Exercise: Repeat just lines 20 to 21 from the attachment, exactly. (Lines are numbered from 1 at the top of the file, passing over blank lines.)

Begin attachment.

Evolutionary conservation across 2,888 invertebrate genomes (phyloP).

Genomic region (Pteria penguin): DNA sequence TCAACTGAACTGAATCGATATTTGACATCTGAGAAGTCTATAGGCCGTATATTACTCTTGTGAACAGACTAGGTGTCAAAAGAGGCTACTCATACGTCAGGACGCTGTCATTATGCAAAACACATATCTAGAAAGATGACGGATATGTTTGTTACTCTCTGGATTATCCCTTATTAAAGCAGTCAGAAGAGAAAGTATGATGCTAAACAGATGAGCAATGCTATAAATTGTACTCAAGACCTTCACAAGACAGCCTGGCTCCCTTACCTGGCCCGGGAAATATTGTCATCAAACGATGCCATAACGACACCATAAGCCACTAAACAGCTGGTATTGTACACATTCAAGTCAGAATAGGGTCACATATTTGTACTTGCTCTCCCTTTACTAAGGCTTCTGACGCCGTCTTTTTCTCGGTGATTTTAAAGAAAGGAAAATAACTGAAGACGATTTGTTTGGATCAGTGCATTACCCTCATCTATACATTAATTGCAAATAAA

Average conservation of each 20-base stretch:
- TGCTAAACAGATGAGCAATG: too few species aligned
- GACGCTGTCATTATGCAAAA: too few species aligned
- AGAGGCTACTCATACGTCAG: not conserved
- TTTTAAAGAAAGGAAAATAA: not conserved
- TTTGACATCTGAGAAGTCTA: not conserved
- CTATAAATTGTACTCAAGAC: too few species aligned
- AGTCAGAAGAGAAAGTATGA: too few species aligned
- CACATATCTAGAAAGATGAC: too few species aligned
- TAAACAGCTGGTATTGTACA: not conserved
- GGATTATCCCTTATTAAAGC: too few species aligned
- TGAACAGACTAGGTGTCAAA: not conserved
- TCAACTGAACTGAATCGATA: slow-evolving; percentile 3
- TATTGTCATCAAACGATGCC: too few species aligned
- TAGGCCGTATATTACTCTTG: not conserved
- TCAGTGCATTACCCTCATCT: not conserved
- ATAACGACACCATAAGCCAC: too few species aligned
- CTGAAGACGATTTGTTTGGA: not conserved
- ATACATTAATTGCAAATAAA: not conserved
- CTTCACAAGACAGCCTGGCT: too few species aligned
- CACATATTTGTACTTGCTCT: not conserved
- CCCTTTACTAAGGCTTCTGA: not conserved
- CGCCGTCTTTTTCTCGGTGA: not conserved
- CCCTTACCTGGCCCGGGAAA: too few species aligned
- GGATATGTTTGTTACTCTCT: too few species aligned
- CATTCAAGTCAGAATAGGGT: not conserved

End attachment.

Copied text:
- CTGAAGACGATTTGTTTGGA: not conserved
- ATACATTAATTGCAAATAAA: not conserved